Kate Kern Mundie is exhibiting 30 paintings at F.A.N. Gallery for the month of December. Her work in this exhibition is a mixture of landscape, still life, and interiors.
Q: How would you describe your work? What inspires you to put brush to surface?
A: I paint because I like to lose myself in the experience of painting. There is a rhythm to painting: you examine the subject – landscape, still life, what have you; you mix the colors and brush them onto the surface; you step back and look again; you ask yourself if this is an honest interpretation; and repeat over and over.
Q: What is your first creative memory?
A: When I was four years old, my mother sent me to art classes at the St. Louis Art Museum. I have no memory of the classes except looking at a Picasso painting. I cannot remember what I thought of it at the time, but the painting became seared into my brain. We moved from St. Louis to Boston, so I had not seen that painting for years. I came across the painting in a book many years later when I was in college and was very excited to see it again.
Q: What was it about that painting that appealed to you? Do you think it has an influence on your work today?
A: I would do “exquisite corpse” drawing with my dad and the line work in the painting looked like the drawings we did. I also really love the leaf shapes. I don’t know if it has any influence today but I wonder if I had not seen the painting and had such a connection to it would I have ended up a painter?
Q: Do you have a creative habit? How do you shape your art making practice to nurture your work?
A: I am trying to make a creative habit. As I get busier with kids, family, and work building in time to make artwork is a challenge. My husband is also an artist so I cannot be selfish and sneak away to the studio all the time. I end up working in bursts; I will paint for a few days and then nothing for a week or more. However, I am trying to be more mindful about scheduling dedicated art-making time.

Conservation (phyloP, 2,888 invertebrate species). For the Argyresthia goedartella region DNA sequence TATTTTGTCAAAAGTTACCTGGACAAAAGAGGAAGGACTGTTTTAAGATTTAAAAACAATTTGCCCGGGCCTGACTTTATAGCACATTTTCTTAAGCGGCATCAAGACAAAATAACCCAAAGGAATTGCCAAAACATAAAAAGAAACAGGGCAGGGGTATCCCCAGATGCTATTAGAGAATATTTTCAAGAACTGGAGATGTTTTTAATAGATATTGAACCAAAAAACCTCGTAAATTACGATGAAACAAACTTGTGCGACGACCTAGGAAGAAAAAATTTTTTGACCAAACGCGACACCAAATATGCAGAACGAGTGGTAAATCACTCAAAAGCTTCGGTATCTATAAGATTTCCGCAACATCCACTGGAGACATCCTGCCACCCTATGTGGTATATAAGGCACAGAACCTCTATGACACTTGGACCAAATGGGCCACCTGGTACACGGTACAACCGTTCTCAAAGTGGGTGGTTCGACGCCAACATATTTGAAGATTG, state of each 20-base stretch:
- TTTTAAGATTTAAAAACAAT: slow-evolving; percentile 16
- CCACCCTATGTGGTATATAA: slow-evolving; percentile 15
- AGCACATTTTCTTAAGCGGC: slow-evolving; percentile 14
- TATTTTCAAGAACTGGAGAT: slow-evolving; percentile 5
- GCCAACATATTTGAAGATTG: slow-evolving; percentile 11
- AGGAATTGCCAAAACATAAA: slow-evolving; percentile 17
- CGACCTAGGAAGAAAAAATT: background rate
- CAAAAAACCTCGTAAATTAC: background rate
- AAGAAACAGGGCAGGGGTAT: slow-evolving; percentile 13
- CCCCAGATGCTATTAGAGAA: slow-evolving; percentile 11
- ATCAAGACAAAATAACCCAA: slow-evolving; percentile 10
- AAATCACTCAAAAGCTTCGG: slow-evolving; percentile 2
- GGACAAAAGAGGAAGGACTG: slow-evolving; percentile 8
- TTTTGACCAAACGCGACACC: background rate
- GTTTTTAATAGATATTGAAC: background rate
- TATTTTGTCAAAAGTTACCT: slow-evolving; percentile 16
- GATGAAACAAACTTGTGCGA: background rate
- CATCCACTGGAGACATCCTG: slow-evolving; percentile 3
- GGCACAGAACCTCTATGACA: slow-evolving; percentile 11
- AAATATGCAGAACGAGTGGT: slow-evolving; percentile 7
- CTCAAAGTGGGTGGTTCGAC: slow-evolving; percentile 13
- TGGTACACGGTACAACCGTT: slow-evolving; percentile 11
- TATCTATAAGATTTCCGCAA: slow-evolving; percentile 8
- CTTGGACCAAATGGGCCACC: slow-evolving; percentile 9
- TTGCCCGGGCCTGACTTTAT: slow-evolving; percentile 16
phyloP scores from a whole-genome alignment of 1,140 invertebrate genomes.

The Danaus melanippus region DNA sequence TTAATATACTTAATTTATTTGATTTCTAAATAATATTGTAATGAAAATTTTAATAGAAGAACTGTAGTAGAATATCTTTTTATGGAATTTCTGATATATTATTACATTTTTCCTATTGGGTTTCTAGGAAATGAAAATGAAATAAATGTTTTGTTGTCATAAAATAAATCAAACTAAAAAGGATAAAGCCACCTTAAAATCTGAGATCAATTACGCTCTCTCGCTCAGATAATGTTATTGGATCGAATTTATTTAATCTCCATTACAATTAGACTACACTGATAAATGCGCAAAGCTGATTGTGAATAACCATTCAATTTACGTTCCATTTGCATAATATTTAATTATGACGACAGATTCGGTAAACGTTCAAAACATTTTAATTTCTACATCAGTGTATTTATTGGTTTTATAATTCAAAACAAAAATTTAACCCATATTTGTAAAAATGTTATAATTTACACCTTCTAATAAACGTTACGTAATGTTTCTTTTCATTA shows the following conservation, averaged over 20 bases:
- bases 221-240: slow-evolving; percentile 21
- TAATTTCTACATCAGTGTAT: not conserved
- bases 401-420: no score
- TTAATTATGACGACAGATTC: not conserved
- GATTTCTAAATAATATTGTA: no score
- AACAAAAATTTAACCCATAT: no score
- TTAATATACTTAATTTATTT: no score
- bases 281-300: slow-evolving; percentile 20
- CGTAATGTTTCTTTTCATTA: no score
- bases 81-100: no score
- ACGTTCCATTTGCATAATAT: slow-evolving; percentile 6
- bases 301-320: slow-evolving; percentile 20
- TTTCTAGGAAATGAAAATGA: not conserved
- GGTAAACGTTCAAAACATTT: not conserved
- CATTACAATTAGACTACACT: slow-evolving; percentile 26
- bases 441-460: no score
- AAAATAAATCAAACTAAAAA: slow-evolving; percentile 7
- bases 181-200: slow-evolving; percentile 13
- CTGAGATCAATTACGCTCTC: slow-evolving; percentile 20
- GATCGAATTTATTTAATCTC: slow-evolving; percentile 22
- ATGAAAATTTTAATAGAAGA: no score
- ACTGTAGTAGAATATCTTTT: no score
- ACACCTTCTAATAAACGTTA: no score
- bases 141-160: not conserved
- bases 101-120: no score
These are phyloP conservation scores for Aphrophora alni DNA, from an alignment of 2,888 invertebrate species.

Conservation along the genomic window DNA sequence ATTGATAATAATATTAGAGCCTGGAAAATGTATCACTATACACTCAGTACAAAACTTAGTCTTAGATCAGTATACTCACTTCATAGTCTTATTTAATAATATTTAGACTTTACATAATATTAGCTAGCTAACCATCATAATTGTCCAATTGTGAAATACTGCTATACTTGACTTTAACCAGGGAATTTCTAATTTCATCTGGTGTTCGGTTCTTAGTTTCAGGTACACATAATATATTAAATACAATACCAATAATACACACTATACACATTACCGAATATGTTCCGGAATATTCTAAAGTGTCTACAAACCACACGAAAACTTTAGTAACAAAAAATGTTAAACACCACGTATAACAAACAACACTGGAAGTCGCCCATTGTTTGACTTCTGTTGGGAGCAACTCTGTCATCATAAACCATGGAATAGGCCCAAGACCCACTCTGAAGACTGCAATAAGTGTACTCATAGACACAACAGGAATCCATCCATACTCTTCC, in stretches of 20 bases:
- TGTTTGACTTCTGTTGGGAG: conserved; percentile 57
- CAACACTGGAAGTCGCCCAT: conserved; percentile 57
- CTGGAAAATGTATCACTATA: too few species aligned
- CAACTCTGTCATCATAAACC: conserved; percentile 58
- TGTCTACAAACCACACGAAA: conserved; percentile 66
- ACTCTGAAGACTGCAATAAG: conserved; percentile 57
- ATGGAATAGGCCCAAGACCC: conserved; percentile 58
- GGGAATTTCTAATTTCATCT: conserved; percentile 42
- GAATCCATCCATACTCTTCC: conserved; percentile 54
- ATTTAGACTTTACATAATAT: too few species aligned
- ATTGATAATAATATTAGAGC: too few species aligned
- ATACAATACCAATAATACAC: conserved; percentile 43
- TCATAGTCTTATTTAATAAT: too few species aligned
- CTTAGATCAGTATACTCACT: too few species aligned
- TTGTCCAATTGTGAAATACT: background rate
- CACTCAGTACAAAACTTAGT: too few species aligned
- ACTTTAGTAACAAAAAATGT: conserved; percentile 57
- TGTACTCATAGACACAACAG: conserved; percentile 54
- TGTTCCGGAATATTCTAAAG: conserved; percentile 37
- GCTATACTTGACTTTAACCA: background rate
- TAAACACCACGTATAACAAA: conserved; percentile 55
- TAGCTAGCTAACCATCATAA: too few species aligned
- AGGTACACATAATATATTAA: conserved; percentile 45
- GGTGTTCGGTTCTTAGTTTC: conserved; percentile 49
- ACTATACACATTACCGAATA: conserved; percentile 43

Q: What do you read, listen to, or look at to recharge you or fuel your work and find inspiration?
A: I read a great deal. I usually have two or three books going at the same time – a mixture of fiction and non-fiction. The best books I have read in 2012 are The Creative Habit by Twyla Tharp and Wittgenstein’s Mistress by David Markson.
While I paint, I like to listen to music – such as Charles Mingus and Joe Strummer, or I listen to the news and interview programs on NPR.
Al Gury taught me the importance of keeping a journal. Journaling helps you learn to write better. Writing about your own work can make narrative themes stand out and can help you to better understand and develop your work. It’s also great when you are applying for a grant and can take great chunks out of your journal and clean up into an application essay.
I look at a lot of art. I really like the work of many of my contemporaries like Alex Kanevsky, Tim McFarlane, Jon Redmond, Stanley Bielen, Katy Schneider, Peri Schwartz, and Jenny Saville. I look to the Ashcan School painters like George Bellows, Edward Hopper, and John Sloan for inspiration.
Q: What do you do for fun when you are not in the studio?
A: I spend time with my family, taking my kids on bike rides. I do yoga to unwind, and have begun to teach it as well. I like to watch movies. When it comes to movies, my tastes are all over the place. I like movies by directors like Hitchcock, Frank Capra, John Woo, Yimou Zhang, Quentin Tarantino, and Guy Ritchie.